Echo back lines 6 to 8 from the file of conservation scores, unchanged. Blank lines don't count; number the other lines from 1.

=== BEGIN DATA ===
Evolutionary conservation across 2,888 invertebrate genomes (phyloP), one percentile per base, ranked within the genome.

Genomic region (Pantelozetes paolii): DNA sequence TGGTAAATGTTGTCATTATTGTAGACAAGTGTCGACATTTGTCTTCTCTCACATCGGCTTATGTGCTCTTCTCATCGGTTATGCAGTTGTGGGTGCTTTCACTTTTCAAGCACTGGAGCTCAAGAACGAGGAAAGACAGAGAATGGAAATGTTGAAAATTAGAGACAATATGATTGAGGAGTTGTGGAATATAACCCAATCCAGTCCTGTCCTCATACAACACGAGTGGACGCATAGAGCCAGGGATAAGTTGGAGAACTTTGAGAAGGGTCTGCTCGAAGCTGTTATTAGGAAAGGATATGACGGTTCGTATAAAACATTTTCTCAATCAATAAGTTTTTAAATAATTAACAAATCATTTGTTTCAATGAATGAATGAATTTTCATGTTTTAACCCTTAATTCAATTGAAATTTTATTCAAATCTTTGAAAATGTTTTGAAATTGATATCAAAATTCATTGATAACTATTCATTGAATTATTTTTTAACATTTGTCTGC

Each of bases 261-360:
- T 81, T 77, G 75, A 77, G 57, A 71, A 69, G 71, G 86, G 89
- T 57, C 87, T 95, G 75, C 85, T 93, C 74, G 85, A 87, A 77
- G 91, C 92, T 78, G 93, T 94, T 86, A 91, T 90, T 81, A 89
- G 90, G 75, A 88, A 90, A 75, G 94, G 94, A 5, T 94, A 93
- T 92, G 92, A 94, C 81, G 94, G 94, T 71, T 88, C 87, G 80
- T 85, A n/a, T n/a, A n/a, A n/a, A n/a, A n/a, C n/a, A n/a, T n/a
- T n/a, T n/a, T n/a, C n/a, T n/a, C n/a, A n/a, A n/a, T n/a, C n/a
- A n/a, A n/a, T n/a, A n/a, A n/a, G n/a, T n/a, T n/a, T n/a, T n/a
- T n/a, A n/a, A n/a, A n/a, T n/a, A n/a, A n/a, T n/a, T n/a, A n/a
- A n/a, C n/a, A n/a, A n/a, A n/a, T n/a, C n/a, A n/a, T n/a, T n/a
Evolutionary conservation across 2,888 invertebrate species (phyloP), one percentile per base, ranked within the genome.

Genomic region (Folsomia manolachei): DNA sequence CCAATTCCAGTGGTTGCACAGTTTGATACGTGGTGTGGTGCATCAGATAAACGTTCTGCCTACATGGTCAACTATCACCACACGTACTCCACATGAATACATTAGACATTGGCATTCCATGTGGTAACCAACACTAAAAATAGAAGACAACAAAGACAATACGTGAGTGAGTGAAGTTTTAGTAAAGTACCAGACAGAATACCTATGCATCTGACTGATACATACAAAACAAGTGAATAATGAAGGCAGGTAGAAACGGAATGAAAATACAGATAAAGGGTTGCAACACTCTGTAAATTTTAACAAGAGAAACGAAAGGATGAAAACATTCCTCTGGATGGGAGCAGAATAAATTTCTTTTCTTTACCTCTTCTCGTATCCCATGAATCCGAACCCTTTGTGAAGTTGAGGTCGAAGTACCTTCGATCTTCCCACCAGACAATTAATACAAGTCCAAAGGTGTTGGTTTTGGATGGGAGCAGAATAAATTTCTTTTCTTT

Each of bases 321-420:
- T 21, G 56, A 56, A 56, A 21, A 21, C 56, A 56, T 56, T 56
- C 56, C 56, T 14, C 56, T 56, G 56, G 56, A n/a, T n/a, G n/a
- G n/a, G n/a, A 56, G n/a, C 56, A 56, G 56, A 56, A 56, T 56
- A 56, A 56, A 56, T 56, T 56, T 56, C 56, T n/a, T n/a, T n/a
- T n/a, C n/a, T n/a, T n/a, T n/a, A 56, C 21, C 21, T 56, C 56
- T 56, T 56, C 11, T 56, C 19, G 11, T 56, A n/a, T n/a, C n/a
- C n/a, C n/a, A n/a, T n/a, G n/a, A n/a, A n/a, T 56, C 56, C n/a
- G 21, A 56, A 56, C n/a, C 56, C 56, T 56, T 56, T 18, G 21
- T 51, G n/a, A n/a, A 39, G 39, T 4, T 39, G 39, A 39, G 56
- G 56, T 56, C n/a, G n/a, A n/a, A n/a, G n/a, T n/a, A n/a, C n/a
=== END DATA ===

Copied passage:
- G 91, C 92, T 78, G 93, T 94, T 86, A 91, T 90, T 81, A 89
- G 90, G 75, A 88, A 90, A 75, G 94, G 94, A 5, T 94, A 93
- T 92, G 92, A 94, C 81, G 94, G 94, T 71, T 88, C 87, G 80